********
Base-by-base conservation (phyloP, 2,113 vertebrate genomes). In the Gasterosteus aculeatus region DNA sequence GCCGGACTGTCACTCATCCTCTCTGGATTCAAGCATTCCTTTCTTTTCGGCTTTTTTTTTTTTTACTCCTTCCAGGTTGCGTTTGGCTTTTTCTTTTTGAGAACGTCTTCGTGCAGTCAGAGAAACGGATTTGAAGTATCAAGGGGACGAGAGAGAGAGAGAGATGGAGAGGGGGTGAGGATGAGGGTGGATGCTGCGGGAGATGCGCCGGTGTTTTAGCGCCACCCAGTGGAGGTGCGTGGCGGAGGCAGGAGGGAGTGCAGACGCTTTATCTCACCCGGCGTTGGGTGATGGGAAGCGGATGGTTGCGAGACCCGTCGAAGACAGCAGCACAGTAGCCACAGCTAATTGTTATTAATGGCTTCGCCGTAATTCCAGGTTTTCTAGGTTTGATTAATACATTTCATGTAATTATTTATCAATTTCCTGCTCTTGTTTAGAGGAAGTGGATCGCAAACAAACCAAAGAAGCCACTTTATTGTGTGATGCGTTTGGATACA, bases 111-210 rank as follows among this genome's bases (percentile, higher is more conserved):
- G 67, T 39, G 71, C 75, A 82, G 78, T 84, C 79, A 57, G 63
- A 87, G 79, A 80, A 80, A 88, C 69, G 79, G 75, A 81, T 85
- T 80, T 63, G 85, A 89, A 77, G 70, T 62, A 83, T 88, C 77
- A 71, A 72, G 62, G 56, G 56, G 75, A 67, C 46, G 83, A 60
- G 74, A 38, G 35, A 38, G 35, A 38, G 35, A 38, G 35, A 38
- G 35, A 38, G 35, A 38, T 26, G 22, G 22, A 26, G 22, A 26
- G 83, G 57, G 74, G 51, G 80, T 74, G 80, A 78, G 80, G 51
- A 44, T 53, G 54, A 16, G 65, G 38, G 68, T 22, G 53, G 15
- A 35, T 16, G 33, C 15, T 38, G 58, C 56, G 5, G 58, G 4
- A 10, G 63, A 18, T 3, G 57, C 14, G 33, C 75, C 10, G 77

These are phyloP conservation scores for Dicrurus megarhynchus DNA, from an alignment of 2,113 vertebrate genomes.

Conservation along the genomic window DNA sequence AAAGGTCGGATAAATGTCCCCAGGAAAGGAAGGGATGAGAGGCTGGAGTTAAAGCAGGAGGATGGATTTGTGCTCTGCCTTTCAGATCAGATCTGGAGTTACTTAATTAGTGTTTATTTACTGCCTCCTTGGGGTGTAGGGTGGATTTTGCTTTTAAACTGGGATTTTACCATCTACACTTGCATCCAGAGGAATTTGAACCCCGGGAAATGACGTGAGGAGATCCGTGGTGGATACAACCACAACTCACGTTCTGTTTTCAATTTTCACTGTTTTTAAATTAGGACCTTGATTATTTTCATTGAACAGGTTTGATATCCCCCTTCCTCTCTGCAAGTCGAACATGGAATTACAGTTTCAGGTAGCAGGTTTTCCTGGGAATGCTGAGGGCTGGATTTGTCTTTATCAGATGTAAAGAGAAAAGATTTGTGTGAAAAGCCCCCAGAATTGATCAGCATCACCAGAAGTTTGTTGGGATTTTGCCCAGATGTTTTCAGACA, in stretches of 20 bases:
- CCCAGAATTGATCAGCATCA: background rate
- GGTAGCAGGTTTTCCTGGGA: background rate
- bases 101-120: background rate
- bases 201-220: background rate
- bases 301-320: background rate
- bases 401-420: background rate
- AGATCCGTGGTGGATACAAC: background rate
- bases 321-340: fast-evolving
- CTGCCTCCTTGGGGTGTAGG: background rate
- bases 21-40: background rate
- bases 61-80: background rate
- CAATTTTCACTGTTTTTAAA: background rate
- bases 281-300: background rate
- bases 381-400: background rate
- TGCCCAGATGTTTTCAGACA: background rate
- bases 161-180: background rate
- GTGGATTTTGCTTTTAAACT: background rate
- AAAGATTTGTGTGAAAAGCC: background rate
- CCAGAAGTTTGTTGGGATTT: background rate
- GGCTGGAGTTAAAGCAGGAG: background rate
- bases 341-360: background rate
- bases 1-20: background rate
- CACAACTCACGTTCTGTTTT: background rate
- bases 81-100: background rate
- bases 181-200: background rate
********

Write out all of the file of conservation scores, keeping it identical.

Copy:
Base-by-base conservation (phyloP, 2,113 vertebrate genomes). In the Gasterosteus aculeatus region DNA sequence GCCGGACTGTCACTCATCCTCTCTGGATTCAAGCATTCCTTTCTTTTCGGCTTTTTTTTTTTTTACTCCTTCCAGGTTGCGTTTGGCTTTTTCTTTTTGAGAACGTCTTCGTGCAGTCAGAGAAACGGATTTGAAGTATCAAGGGGACGAGAGAGAGAGAGAGATGGAGAGGGGGTGAGGATGAGGGTGGATGCTGCGGGAGATGCGCCGGTGTTTTAGCGCCACCCAGTGGAGGTGCGTGGCGGAGGCAGGAGGGAGTGCAGACGCTTTATCTCACCCGGCGTTGGGTGATGGGAAGCGGATGGTTGCGAGACCCGTCGAAGACAGCAGCACAGTAGCCACAGCTAATTGTTATTAATGGCTTCGCCGTAATTCCAGGTTTTCTAGGTTTGATTAATACATTTCATGTAATTATTTATCAATTTCCTGCTCTTGTTTAGAGGAAGTGGATCGCAAACAAACCAAAGAAGCCACTTTATTGTGTGATGCGTTTGGATACA, bases 111-210 rank as follows among this genome's bases (percentile, higher is more conserved):
- G 67, T 39, G 71, C 75, A 82, G 78, T 84, C 79, A 57, G 63
- A 87, G 79, A 80, A 80, A 88, C 69, G 79, G 75, A 81, T 85
- T 80, T 63, G 85, A 89, A 77, G 70, T 62, A 83, T 88, C 77
- A 71, A 72, G 62, G 56, G 56, G 75, A 67, C 46, G 83, A 60
- G 74, A 38, G 35, A 38, G 35, A 38, G 35, A 38, G 35, A 38
- G 35, A 38, G 35, A 38, T 26, G 22, G 22, A 26, G 22, A 26
- G 83, G 57, G 74, G 51, G 80, T 74, G 80, A 78, G 80, G 51
- A 44, T 53, G 54, A 16, G 65, G 38, G 68, T 22, G 53, G 15
- A 35, T 16, G 33, C 15, T 38, G 58, C 56, G 5, G 58, G 4
- A 10, G 63, A 18, T 3, G 57, C 14, G 33, C 75, C 10, G 77

These are phyloP conservation scores for Dicrurus megarhynchus DNA, from an alignment of 2,113 vertebrate genomes.

Conservation along the genomic window DNA sequence AAAGGTCGGATAAATGTCCCCAGGAAAGGAAGGGATGAGAGGCTGGAGTTAAAGCAGGAGGATGGATTTGTGCTCTGCCTTTCAGATCAGATCTGGAGTTACTTAATTAGTGTTTATTTACTGCCTCCTTGGGGTGTAGGGTGGATTTTGCTTTTAAACTGGGATTTTACCATCTACACTTGCATCCAGAGGAATTTGAACCCCGGGAAATGACGTGAGGAGATCCGTGGTGGATACAACCACAACTCACGTTCTGTTTTCAATTTTCACTGTTTTTAAATTAGGACCTTGATTATTTTCATTGAACAGGTTTGATATCCCCCTTCCTCTCTGCAAGTCGAACATGGAATTACAGTTTCAGGTAGCAGGTTTTCCTGGGAATGCTGAGGGCTGGATTTGTCTTTATCAGATGTAAAGAGAAAAGATTTGTGTGAAAAGCCCCCAGAATTGATCAGCATCACCAGAAGTTTGTTGGGATTTTGCCCAGATGTTTTCAGACA, in stretches of 20 bases:
- CCCAGAATTGATCAGCATCA: background rate
- GGTAGCAGGTTTTCCTGGGA: background rate
- bases 101-120: background rate
- bases 201-220: background rate
- bases 301-320: background rate
- bases 401-420: background rate
- AGATCCGTGGTGGATACAAC: background rate
- bases 321-340: fast-evolving
- CTGCCTCCTTGGGGTGTAGG: background rate
- bases 21-40: background rate
- bases 61-80: background rate
- CAATTTTCACTGTTTTTAAA: background rate
- bases 281-300: background rate
- bases 381-400: background rate
- TGCCCAGATGTTTTCAGACA: background rate
- bases 161-180: background rate
- GTGGATTTTGCTTTTAAACT: background rate
- AAAGATTTGTGTGAAAAGCC: background rate
- CCAGAAGTTTGTTGGGATTT: background rate
- GGCTGGAGTTAAAGCAGGAG: background rate
- bases 341-360: background rate
- bases 1-20: background rate
- CACAACTCACGTTCTGTTTT: background rate
- bases 81-100: background rate
- bases 181-200: background rate